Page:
The second problem is that in the writers' attempt to build tension, they occasionally force their characters to do and say things that don’t make sense. The characters rival horror cliché stupidity in their constant need to go outside to check things out or try to run away instead of waiting even a day in hopes that the invaders will move on. At one point, to add to the chaos, the characters come to fisticuffs when arguing over their next course of action. This conflict is clearly contrived, though, because nothing’s keeping each individual from doing what he/she wants. The individuals arguing in this scene aren’t even friends; there’s nothing keeping them together. The most nonsensical twist occurs shortly after the first round of abductions, when one character tries finding news about the invasion on her Blackberry. She finds nothing at all. The idea is that everyone, even news teams, are either captured by the aliens or hiding from them, but that’s absurd, obviously. We are meant to believe that no one in the world has posted anything about this online? Maybe Twitter blew up and took the rest of the internet with it.
So, the movie has no shortage of flaws. However, its merits are so surprisingly strong that they actually balance it into an overall enjoyable experience. Ironically, these merits come from the very source of the film’s problems: its constant attempt to build tension. Skyline retains an admirable devotion to depicting bleak imagery whenever possible. Its most dismaying images are those of the alien ships hovering over the city and sucking up hundreds of bodies. Smartly, these scenes are shown only from afar. Because of this, we are forced to endure the fear of such a sight ourselves as opposed to zooming in and watching the horror as it is experienced more personally by individual victims. The emotionless efficiency with which the smaller, land-walking aliens suck up their victims evokes a similar horror. The aliens kill so quickly that they hardly seem to enjoy it. They’re just indifferent. The only thing worse than encountering unprecedented terror is knowing that the perpetrators of that terror have such little regard for their victims that they hardly seem satisfied even to kill them.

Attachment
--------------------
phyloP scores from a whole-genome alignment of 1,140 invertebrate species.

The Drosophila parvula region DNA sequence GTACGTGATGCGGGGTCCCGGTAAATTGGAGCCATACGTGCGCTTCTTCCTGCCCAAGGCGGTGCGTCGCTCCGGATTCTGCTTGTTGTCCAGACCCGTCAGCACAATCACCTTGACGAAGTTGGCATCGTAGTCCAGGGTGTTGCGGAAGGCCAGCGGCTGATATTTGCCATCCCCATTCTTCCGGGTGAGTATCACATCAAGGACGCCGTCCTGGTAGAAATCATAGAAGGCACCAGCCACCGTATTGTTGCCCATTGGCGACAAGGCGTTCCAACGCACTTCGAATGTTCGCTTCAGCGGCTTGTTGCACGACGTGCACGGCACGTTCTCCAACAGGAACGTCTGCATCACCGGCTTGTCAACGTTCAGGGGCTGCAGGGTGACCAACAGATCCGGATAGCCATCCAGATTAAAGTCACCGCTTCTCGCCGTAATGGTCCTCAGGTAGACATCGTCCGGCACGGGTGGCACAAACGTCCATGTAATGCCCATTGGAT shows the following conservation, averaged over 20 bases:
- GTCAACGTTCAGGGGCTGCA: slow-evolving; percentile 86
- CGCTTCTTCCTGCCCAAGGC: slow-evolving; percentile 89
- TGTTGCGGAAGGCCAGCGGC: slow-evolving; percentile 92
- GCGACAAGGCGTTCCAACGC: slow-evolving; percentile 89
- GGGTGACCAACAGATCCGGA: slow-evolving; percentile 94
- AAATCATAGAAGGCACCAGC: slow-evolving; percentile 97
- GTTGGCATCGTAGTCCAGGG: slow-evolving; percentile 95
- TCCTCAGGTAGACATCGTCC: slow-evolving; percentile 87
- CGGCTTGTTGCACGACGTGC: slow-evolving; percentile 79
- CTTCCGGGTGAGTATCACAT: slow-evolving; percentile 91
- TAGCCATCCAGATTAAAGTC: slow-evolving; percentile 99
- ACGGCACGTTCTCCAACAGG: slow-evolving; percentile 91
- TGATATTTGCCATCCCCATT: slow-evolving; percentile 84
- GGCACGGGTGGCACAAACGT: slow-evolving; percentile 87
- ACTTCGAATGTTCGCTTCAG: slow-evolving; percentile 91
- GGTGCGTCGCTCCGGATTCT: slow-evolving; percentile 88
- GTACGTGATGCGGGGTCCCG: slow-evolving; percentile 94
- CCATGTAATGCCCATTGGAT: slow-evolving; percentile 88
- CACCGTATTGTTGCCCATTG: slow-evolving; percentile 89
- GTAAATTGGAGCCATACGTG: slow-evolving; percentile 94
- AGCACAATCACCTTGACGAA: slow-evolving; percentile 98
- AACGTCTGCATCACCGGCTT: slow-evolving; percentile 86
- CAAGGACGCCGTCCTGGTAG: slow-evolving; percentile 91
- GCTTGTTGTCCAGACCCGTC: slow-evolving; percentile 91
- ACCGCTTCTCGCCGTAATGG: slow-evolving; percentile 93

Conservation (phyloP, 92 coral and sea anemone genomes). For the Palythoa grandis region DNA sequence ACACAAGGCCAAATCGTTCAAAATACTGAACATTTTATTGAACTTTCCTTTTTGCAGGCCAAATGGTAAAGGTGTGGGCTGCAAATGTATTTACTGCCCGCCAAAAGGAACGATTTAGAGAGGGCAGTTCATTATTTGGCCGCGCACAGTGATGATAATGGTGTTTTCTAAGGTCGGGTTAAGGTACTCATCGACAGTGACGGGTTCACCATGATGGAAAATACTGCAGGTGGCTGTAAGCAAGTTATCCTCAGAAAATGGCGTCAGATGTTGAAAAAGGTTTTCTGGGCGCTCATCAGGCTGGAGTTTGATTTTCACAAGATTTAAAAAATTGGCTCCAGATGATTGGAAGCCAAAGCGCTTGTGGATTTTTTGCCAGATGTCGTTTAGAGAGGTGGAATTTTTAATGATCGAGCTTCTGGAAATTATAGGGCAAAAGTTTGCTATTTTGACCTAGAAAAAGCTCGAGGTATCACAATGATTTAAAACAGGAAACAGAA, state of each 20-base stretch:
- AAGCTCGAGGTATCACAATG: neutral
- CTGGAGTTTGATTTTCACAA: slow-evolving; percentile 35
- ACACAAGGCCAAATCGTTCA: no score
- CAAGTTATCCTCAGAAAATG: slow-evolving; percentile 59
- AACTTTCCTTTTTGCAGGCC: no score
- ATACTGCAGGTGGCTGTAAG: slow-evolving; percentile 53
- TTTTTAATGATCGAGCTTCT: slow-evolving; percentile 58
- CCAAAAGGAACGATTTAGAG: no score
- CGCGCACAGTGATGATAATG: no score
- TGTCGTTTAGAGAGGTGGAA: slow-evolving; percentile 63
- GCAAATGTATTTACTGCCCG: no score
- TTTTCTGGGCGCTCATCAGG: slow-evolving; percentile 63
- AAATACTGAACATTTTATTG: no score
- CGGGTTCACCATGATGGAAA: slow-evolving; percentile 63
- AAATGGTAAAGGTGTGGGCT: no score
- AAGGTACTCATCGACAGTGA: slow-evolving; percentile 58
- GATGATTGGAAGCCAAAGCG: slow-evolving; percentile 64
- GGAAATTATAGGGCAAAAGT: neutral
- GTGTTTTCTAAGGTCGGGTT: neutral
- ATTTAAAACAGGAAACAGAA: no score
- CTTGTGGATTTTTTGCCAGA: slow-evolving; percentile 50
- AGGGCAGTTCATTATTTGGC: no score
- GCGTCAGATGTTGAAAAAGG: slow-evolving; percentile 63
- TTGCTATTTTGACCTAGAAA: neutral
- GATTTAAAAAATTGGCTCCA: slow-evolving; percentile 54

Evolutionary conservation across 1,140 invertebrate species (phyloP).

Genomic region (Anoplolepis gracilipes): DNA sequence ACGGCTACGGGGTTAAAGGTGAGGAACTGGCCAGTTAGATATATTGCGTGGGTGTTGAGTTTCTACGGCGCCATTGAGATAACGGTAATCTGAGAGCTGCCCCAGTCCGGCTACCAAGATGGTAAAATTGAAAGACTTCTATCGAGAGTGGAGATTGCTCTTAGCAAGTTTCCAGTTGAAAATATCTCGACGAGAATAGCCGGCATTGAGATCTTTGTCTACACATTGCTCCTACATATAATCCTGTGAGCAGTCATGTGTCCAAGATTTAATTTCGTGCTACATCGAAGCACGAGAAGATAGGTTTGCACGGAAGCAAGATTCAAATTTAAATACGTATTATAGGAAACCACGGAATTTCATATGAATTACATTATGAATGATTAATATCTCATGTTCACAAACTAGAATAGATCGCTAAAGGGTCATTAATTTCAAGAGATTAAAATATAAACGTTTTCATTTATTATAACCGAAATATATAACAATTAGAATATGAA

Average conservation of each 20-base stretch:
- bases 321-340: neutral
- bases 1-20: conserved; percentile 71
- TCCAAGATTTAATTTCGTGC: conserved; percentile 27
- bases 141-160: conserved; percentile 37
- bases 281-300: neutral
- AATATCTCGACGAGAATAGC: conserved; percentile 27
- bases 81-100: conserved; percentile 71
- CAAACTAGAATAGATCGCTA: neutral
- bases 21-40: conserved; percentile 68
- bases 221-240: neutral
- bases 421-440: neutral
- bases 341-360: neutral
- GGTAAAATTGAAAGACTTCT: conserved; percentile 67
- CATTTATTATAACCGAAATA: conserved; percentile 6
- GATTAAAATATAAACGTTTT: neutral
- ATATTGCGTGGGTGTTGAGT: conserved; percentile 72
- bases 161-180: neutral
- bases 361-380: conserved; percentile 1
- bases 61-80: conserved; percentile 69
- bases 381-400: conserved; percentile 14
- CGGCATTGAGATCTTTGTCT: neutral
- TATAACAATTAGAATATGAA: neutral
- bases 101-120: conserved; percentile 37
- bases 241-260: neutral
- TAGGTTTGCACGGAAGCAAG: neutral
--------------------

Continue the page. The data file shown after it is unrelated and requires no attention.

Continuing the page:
Skyline also succeeds in forcing us to believe that any character can die at any time, which therefore heightens its suspense. It does this in the best way possible: by killing main characters throughout the plot and by dashing our hopes whenever we catch a hair of optimism. No character of any importance is safe, and whenever we think the humans have gained the upper hand against the aliens, something happens to prove otherwise (although, if you’re familiar with other films in the genre, you’ll likely know that when it seems like a happy ending has been reached with thirty minutes or more left to go, something else is probably in store). In the film’s final sequence, it takes a turn into a level of austerity that few big-budget films would be willing to approach. Granted, this ending is mangled by an apparent confusion as to what should come next (the answer: vastly premature credits!), but it deserves respect for getting there in the first place. The movie constantly reinforces the notion that we cannot feel safe. It is this, more than anything else, that keeps us involved.
There are hundreds of movies I would recommend checking out, sci-fi or otherwise, before you make the decision to watch Skyline, but if you do choose to spend the time and money to watch this film, it will not have been wasted. It has more than its share of flaws, but they are largely redeemed by the fact that the film is far more willing to take risks than most other films of any genre. You’ll frequently be distracted by shortcomings, but you’ll also be on edge for most of the movie’s ninety minutes. Not bad for another alien invasion flick. ... Not great, either, but not bad.